Madhav Tirtha, a possible mikveh

This is the only heritage site in Goa, who is linked to general Madhav Mantri: The Brahmanpuri Madhav Tirtha. It is a possible mikveh, used for ritual baths according to the faith of Judaism.

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Prof. Gideon Avni and Mr. Ivar Fjeld examine the site.

The Brahmanpuri Madhav Tirtha next to Ella Farm, Old Goa, is believed to have been established by General Mantri in the 14th century. In the Pre-Portuguese age of Goa.

This is the recordings found on a few goan websites:

” Brahmapuri was established in the 14th century and probably became a great seat of learning and religious power under the patronage of Vijayanagar kings. It is believed that Madhav Mantri  restored the temple and reinstalled the idol of Shri Gomanteshwar and constructed a ritual bathing tank at Brahmapuri.  This is the only monument to Madhav Mantri, the Vijayanagar General, who restored peace and prosperity after conquering Goa from the Bahamanis in the 14th century”.

The source for this information seems to be the book “Village Goa” by Olivinho Gomes.

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Indian archaeologists and the Times of India visited the site together with a team from Israel, 24th of January 2017.

During an 2015 examination of the site, it was revealed that the tank has no ancient connection to the local temple trust. A team of researchers came across local citizens of this area who believe that the tank has a connection to “an ancient Church”. A local Catholic priest do occasionally visit this site and perform religious rituals.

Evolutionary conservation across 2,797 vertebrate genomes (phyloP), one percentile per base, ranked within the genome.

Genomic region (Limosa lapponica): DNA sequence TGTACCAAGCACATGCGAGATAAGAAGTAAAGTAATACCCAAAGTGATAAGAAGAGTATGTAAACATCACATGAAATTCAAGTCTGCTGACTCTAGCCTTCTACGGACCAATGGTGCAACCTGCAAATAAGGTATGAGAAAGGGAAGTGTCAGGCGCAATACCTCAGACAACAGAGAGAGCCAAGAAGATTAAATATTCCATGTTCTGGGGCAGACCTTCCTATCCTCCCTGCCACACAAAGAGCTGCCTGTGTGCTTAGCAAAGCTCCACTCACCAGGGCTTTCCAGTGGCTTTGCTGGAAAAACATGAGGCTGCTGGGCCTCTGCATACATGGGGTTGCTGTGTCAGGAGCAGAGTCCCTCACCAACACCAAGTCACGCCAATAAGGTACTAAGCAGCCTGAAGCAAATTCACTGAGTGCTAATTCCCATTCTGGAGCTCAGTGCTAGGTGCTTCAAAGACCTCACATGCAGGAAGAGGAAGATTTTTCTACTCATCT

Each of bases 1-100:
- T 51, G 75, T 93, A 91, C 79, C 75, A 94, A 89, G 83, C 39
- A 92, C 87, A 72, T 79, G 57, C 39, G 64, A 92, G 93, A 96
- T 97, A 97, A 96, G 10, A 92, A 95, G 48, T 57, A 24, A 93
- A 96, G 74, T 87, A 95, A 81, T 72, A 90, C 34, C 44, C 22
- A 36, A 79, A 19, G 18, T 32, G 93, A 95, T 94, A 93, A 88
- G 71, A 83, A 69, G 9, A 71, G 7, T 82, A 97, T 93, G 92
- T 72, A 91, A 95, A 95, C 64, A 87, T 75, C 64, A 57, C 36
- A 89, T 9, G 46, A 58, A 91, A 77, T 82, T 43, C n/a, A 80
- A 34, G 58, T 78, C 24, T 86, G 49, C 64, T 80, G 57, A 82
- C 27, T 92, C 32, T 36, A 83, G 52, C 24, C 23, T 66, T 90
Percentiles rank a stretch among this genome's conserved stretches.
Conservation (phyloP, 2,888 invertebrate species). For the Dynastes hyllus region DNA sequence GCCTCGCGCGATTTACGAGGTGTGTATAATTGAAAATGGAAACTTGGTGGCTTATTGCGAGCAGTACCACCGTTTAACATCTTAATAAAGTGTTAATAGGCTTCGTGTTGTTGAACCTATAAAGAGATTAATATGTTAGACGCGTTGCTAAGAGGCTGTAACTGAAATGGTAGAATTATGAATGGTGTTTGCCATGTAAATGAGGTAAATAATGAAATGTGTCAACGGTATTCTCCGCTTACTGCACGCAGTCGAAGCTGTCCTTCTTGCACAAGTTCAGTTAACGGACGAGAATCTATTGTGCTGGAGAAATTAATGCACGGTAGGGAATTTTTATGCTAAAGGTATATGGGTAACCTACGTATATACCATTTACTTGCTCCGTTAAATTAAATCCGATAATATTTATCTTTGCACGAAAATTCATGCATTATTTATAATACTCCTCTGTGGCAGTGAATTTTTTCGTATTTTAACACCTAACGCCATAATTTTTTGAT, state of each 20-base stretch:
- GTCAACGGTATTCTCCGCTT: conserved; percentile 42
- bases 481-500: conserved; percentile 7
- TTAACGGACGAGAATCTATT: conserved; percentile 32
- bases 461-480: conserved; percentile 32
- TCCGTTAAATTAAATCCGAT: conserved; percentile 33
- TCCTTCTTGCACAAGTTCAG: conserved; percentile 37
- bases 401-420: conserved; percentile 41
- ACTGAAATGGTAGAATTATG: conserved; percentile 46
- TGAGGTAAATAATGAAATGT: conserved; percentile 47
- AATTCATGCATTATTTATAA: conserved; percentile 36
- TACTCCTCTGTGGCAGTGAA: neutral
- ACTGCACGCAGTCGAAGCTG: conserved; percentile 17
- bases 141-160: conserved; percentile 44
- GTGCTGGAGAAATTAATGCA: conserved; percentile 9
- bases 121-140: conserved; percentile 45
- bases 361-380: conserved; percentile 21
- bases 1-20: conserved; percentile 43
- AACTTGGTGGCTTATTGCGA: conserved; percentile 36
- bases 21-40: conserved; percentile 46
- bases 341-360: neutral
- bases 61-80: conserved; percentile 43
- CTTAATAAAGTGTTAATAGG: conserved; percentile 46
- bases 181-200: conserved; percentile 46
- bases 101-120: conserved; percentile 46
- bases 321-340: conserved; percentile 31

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There are many simularities between this tank-system and a Mikveh.

The features of the Brahmanpuri Madhav Tirtha makes its possible that this is an ancient Jewish mikveh. This bath/pool/mikhve has seven steps into the water, and is a dual tank system. The highest elevated tank, seems to be the basin storage tank of the
water. There is an underground system of ancient water chanels, which brings fresh spring water from the hills.

The Cairo Geniza documents confirms the presence of Jewish merchants in “Sindabur”, belived to be the Gopakapattana basin. Brahmanpuri was for a brief period of time, the capital of an independent village republic of Goa. (1440 to 1465 A.D). It is likely that any Jewish community based in the Gopakapattana basin was shifted to Brahmanpuri, and a local synagogue established in this area, prior to the establishment of the Bahamni capital of Ela (City of Goa).

José Nicolau da Fonseca, in his book, “An historical and archeological sketch of the city of Goa”, page 155, claims there were synagogues in the city of Ela. There were also a Rua dos Judeus (The street of the Jews) in the city.

On March 19th 2015, in a letter to the ASI, Mr. Ivar Fjeld requested for a new examination of the site.

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About ivarfjeld

Born in Bergen, Norway in 1965
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